The Endocrine Fellowship Program at Vanderbilt strives to accurately represent our country and metro Nashville. We never stop reflecting on our program, attempting to improve it by incorporating the widest possible range of perspectives into the program and our division. We overtly include everyone, and explicitly acknowledge that the hardships and injustices of life fall unequally heavily on some of us. We have taken action to improve how well we include everyone in our program and our division.


Our interview process includes Application-blinded interviews.  Just the fact that an applicant comes from a top medical school can bias an interview before it even begins. We fight this halo effect in applicant evaluations by including at least one interview in which the interviewer has no access to the application. Thus, the interview becomes a conversation about endocrinology and your lived experiences, not checkboxes on an evaluation form.


We provide Second Look Visits (In-person vs. Virtual format subject to COVID protocols). A work environment can look great on paper but be very different on the ground. If you self-identify as being from an under-appreciated background, we  will give you a tour of our lovely Vanderbilt campus  provide you additional time to get to know our endocrinology leadership, and introduce you to other faculty from around the Medical Center. You will also meet with leadership from our Office of Equity and Inclusion to better gauge Vanderbilt’s commitment to inclusion and justice in everything we do.


We support and encourage participation in the House Staff Diversity & Inclusion Alliance. Vanderbilt house staff started a grass-roots alliance in 2020 to help celebrate equity, inclusion and social justice. 


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This active group spans the entire Medical Center, organizing educational events and connecting our endocrine fellows with other groups on the adjacent University campus and throughout all departments and divisions at Vanderbilt University Medical Center.


Our Commitment. Our Fellowship Program leadership is utterly committed to maintaining and improving the inclusivity of our program. We will continue to work tirelessly to make everyone feel heard and at home in this program, improving our program constantly. We encourage applicants of all racial and ethnic backgrounds and sexual orientation and gender identities to apply. We welcome you to reach out to us with further questions:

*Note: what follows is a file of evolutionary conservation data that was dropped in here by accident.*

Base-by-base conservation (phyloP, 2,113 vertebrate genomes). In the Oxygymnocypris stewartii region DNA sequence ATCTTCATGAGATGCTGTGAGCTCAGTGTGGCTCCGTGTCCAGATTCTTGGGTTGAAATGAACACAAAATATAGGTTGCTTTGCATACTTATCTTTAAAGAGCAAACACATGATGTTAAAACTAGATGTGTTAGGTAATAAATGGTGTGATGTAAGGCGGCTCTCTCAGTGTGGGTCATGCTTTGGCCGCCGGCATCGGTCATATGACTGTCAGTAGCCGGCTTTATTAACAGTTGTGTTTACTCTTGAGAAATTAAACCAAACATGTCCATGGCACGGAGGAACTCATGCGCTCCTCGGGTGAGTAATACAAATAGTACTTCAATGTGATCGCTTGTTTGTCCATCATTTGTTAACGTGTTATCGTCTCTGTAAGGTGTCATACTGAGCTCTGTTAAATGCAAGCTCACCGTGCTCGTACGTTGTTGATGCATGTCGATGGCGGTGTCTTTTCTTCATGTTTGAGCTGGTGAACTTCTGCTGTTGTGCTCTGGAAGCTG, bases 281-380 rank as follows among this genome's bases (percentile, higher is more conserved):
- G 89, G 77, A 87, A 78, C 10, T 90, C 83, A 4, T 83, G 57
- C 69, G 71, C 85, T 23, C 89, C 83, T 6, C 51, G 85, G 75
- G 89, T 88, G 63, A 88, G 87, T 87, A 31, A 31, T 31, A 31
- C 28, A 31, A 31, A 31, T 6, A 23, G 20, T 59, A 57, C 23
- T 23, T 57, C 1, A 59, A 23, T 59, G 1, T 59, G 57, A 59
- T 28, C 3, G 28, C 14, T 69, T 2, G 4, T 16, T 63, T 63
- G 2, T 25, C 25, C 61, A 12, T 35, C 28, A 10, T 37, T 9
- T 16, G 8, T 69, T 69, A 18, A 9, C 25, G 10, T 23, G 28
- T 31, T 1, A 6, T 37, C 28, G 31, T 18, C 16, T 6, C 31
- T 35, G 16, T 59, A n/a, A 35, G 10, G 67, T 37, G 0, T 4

Lindsay Bischoff, MD, Endocrinology Fellowship Program Director


Al Powers, MD, Chief of Diabetes, Endocrinology and Metabolism


Ray Blind, PhD, Endocrinology Diversity Liaison


Walter Clair, MD, MPH, Vice Chair Diversity and Inclusion



Ongoing inclusivity efforts at Vanderbilt


VUMC Diversity and Inclusion

This website is designed to provide employees and patients with information about VUMC's diversity and inclusion initiatives, programs, and resources.




Diversity and Inclusion Celebrations

Check in each month to find out what's going on at VUMC celebrating the diversity of our VUMC community and beyond!



Diversity Liaison Committee

In 2019, VUMC's Office of Diversity Affairs established a 40-members Diversity Liaison Committee to further entrench diversity and inclusion work in each major department of the medical center.


VUMC Black Lives Day of Commitment

Sponsored by the Office for Diversity Affairs and the Department of Dermatology at Vanderbilt Health One Hundred Oaks, the event was held to honor lives lost to racism, provide information about the health disparities facing the African American community and to compel participants to commit to taking a stand against racism.



"Dixie Place Renamed in Honor of Surgical Pioneer, Vivien Thomas"

Through a Vanderbilt University School of Medicine student-led effort, Dixie Place, the city street that runs between the Medical Center's Central Garage and the Oxford House building on 21st Avenue South, is being renamed Vivien Thomas Way.

Thomas Photo